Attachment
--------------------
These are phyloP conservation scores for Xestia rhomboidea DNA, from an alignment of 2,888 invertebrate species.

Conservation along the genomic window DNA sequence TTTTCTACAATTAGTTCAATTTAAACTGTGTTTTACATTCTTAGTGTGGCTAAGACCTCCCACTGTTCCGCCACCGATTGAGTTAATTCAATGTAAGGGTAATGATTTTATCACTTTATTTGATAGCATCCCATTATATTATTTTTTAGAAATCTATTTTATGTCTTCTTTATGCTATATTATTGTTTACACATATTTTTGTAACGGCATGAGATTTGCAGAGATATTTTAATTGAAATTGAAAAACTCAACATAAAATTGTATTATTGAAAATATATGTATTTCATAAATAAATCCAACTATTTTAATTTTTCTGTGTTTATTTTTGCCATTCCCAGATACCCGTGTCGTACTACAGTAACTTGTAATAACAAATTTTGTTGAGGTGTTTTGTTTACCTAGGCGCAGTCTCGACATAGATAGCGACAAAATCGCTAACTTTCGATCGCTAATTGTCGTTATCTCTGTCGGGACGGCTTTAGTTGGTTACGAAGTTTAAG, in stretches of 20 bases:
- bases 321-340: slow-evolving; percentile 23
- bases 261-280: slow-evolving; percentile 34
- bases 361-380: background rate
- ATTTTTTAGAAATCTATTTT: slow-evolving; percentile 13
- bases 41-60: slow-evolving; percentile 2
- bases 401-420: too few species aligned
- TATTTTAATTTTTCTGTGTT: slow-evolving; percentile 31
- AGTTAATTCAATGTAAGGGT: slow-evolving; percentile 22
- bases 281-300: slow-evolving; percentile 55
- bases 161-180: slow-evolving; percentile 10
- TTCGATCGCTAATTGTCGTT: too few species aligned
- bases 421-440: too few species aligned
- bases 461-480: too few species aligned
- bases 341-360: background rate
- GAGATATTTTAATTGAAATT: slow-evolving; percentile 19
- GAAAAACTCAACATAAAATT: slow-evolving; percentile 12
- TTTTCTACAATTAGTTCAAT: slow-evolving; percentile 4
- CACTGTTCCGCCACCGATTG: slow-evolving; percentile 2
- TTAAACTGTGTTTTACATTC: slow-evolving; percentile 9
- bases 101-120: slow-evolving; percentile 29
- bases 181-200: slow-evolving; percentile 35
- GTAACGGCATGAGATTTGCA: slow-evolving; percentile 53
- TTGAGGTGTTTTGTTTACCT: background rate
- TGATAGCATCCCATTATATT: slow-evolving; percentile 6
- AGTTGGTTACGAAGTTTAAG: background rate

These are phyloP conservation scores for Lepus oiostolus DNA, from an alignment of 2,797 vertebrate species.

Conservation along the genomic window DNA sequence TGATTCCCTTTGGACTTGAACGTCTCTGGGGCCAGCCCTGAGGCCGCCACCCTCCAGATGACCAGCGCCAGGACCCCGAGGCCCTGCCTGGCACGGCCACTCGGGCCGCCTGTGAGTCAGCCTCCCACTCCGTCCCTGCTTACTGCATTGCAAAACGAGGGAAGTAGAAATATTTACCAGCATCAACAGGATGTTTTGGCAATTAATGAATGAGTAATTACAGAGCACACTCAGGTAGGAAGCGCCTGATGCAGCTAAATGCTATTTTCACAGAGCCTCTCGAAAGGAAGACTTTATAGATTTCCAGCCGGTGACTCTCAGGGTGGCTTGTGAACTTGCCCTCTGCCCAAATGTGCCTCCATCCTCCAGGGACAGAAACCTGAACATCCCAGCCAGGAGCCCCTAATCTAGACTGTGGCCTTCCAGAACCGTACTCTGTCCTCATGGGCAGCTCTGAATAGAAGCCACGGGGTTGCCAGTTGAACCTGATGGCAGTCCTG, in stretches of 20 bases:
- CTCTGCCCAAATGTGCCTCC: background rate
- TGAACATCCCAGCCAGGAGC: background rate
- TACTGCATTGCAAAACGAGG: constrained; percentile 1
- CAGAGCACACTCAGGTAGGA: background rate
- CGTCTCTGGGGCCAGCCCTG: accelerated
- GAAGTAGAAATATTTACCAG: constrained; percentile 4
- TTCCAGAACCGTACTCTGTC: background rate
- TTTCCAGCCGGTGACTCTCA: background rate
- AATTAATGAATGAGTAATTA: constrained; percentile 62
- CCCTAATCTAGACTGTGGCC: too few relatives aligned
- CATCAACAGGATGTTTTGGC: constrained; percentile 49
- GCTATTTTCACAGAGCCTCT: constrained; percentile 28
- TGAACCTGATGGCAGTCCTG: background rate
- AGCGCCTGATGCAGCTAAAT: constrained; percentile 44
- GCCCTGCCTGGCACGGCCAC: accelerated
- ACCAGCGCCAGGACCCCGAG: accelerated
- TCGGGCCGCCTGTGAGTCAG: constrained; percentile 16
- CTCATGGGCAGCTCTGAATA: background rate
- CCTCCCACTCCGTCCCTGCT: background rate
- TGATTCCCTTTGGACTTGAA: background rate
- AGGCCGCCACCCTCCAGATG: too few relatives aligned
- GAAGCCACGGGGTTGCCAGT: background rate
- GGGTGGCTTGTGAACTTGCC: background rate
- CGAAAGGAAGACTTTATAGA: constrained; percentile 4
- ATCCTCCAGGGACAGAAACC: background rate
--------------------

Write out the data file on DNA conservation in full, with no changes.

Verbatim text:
These are phyloP conservation scores for Xestia rhomboidea DNA, from an alignment of 2,888 invertebrate species.

Conservation along the genomic window DNA sequence TTTTCTACAATTAGTTCAATTTAAACTGTGTTTTACATTCTTAGTGTGGCTAAGACCTCCCACTGTTCCGCCACCGATTGAGTTAATTCAATGTAAGGGTAATGATTTTATCACTTTATTTGATAGCATCCCATTATATTATTTTTTAGAAATCTATTTTATGTCTTCTTTATGCTATATTATTGTTTACACATATTTTTGTAACGGCATGAGATTTGCAGAGATATTTTAATTGAAATTGAAAAACTCAACATAAAATTGTATTATTGAAAATATATGTATTTCATAAATAAATCCAACTATTTTAATTTTTCTGTGTTTATTTTTGCCATTCCCAGATACCCGTGTCGTACTACAGTAACTTGTAATAACAAATTTTGTTGAGGTGTTTTGTTTACCTAGGCGCAGTCTCGACATAGATAGCGACAAAATCGCTAACTTTCGATCGCTAATTGTCGTTATCTCTGTCGGGACGGCTTTAGTTGGTTACGAAGTTTAAG, in stretches of 20 bases:
- bases 321-340: slow-evolving; percentile 23
- bases 261-280: slow-evolving; percentile 34
- bases 361-380: background rate
- ATTTTTTAGAAATCTATTTT: slow-evolving; percentile 13
- bases 41-60: slow-evolving; percentile 2
- bases 401-420: too few species aligned
- TATTTTAATTTTTCTGTGTT: slow-evolving; percentile 31
- AGTTAATTCAATGTAAGGGT: slow-evolving; percentile 22
- bases 281-300: slow-evolving; percentile 55
- bases 161-180: slow-evolving; percentile 10
- TTCGATCGCTAATTGTCGTT: too few species aligned
- bases 421-440: too few species aligned
- bases 461-480: too few species aligned
- bases 341-360: background rate
- GAGATATTTTAATTGAAATT: slow-evolving; percentile 19
- GAAAAACTCAACATAAAATT: slow-evolving; percentile 12
- TTTTCTACAATTAGTTCAAT: slow-evolving; percentile 4
- CACTGTTCCGCCACCGATTG: slow-evolving; percentile 2
- TTAAACTGTGTTTTACATTC: slow-evolving; percentile 9
- bases 101-120: slow-evolving; percentile 29
- bases 181-200: slow-evolving; percentile 35
- GTAACGGCATGAGATTTGCA: slow-evolving; percentile 53
- TTGAGGTGTTTTGTTTACCT: background rate
- TGATAGCATCCCATTATATT: slow-evolving; percentile 6
- AGTTGGTTACGAAGTTTAAG: background rate

These are phyloP conservation scores for Lepus oiostolus DNA, from an alignment of 2,797 vertebrate species.

Conservation along the genomic window DNA sequence TGATTCCCTTTGGACTTGAACGTCTCTGGGGCCAGCCCTGAGGCCGCCACCCTCCAGATGACCAGCGCCAGGACCCCGAGGCCCTGCCTGGCACGGCCACTCGGGCCGCCTGTGAGTCAGCCTCCCACTCCGTCCCTGCTTACTGCATTGCAAAACGAGGGAAGTAGAAATATTTACCAGCATCAACAGGATGTTTTGGCAATTAATGAATGAGTAATTACAGAGCACACTCAGGTAGGAAGCGCCTGATGCAGCTAAATGCTATTTTCACAGAGCCTCTCGAAAGGAAGACTTTATAGATTTCCAGCCGGTGACTCTCAGGGTGGCTTGTGAACTTGCCCTCTGCCCAAATGTGCCTCCATCCTCCAGGGACAGAAACCTGAACATCCCAGCCAGGAGCCCCTAATCTAGACTGTGGCCTTCCAGAACCGTACTCTGTCCTCATGGGCAGCTCTGAATAGAAGCCACGGGGTTGCCAGTTGAACCTGATGGCAGTCCTG, in stretches of 20 bases:
- CTCTGCCCAAATGTGCCTCC: background rate
- TGAACATCCCAGCCAGGAGC: background rate
- TACTGCATTGCAAAACGAGG: constrained; percentile 1
- CAGAGCACACTCAGGTAGGA: background rate
- CGTCTCTGGGGCCAGCCCTG: accelerated
- GAAGTAGAAATATTTACCAG: constrained; percentile 4
- TTCCAGAACCGTACTCTGTC: background rate
- TTTCCAGCCGGTGACTCTCA: background rate
- AATTAATGAATGAGTAATTA: constrained; percentile 62
- CCCTAATCTAGACTGTGGCC: too few relatives aligned
- CATCAACAGGATGTTTTGGC: constrained; percentile 49
- GCTATTTTCACAGAGCCTCT: constrained; percentile 28
- TGAACCTGATGGCAGTCCTG: background rate
- AGCGCCTGATGCAGCTAAAT: constrained; percentile 44
- GCCCTGCCTGGCACGGCCAC: accelerated
- ACCAGCGCCAGGACCCCGAG: accelerated
- TCGGGCCGCCTGTGAGTCAG: constrained; percentile 16
- CTCATGGGCAGCTCTGAATA: background rate
- CCTCCCACTCCGTCCCTGCT: background rate
- TGATTCCCTTTGGACTTGAA: background rate
- AGGCCGCCACCCTCCAGATG: too few relatives aligned
- GAAGCCACGGGGTTGCCAGT: background rate
- GGGTGGCTTGTGAACTTGCC: background rate
- CGAAAGGAAGACTTTATAGA: constrained; percentile 4
- ATCCTCCAGGGACAGAAACC: background rate